He also left Scientology. A loner involved in a collaborative art who insists upon the psychic insecurity of totally spontaneous creation must feel a periodic need for the security of numbers.
He traveled alone picking up local rhythm sections because he could not afford to bring his own band. There were compensations. "I guess you can say," he said, with that sly smile again, "that it's the difference between a productive marriage or having a new woman every night. I find musicians everywhere willing to reach out in my direction to try to find new compositional forms. Nobody prevents me from playing the way I like. Since
I always prefer to start from scratch, playing with strangers is an advantage in a weird sort of way.
"As soon as I hear myself playing a familiar melody I take the saxophone out of my mouth. I let some measures go by. Improvising means coming in with a completely clean slate from the first note. The process is what I'm interested in. You can turn the most familiar standard into something totally fresh. The most important thing is to get away from fixed functions."
He maintained his sanity on the road by composing in hotel rooms and considering the physical strain of travel as though it were exercise. Something like jogging. The rewards are great. Early the morning after playing a hotel in south-west France, he rode two hours in a taxi to Bordeaux, took a plane to Nice, flew to Rome, missed the connection to Catania in Sicily, and had to wait for the next flight hours later.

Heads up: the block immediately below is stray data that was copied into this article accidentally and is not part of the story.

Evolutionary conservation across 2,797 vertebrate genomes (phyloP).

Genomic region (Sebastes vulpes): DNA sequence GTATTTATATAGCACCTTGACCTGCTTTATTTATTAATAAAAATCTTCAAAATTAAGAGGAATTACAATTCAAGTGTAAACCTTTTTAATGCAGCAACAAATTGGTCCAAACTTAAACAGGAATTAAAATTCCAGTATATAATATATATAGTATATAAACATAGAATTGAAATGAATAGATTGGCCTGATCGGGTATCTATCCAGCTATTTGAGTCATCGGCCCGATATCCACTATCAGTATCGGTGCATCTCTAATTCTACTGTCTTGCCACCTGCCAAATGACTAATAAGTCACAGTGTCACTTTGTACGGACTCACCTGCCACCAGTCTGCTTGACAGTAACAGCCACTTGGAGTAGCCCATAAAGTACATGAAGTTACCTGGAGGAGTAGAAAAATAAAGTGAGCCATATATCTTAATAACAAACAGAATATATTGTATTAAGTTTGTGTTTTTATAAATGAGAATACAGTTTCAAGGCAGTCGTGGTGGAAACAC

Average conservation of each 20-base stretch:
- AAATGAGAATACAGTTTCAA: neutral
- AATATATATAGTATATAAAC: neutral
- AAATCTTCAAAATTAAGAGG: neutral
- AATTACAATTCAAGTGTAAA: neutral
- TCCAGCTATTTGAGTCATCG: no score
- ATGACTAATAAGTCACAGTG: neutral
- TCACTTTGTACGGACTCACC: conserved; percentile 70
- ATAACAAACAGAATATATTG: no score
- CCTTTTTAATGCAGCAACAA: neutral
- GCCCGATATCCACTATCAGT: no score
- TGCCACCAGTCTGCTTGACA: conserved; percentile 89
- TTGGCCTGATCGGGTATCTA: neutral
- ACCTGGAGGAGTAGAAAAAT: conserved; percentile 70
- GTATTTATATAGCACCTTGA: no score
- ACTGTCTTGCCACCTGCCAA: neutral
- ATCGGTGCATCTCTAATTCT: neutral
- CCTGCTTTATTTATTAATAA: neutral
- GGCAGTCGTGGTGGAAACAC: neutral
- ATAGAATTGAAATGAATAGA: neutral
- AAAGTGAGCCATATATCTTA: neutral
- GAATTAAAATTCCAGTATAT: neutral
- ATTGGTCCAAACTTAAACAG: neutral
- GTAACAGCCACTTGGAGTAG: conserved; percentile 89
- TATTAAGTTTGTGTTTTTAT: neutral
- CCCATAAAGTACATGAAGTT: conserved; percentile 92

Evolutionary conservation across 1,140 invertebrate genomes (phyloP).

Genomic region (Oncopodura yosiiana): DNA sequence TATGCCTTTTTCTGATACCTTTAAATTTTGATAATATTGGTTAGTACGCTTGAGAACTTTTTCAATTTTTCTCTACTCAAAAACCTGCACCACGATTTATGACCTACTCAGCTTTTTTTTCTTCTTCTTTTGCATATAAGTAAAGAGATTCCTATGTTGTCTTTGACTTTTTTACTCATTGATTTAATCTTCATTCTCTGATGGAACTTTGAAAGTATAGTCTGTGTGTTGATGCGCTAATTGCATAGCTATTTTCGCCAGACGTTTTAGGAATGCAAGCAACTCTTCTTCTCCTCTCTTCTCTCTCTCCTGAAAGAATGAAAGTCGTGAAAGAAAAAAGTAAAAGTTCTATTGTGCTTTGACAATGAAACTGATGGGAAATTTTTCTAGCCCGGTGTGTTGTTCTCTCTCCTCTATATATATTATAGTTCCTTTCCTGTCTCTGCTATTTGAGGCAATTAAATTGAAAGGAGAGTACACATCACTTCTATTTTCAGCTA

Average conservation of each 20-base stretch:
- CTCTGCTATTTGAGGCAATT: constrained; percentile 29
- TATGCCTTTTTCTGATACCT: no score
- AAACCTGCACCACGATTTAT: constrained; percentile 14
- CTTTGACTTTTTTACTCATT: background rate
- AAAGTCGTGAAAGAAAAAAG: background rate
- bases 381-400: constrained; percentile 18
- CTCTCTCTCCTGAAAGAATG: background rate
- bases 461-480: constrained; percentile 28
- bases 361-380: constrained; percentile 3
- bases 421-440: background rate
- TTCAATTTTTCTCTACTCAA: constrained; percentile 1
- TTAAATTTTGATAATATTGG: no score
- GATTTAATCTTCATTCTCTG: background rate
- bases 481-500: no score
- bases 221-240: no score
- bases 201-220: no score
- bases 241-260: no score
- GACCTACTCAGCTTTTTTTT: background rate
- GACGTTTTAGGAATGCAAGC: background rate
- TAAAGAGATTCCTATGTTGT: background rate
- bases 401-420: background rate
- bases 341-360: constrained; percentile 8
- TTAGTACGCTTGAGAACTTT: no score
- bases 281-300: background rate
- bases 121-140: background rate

He was met by a car and driven to a town square where a lot of elderly people were sitting patiently waiting for the jazz to begin. There was a full moon and (grotesquely underrated Italian pianist) Enrico Pieranunzi's trio was in place on the bandstand in front of a church.
Playing with them, discovering new resources, he thought that no amount of traveling or physical pain could ever deter him from the pleasure of doing this.
Saxophonist Benny Carter is over 90 and still improvising. Consequently, Konitz figures he's got 20 years ahead of him [He was right as Lee is still with us]. He met pianist Peggy Stern. They played duets and then found out that "we were able to communicate in some very nice ways. Many ways. I thought, my goodness, is this still possible?" He rejoiced in his new relationship.
But he feels the weight of a 71-year-old body. How does he take care of it? "I tap dance a lot," he said.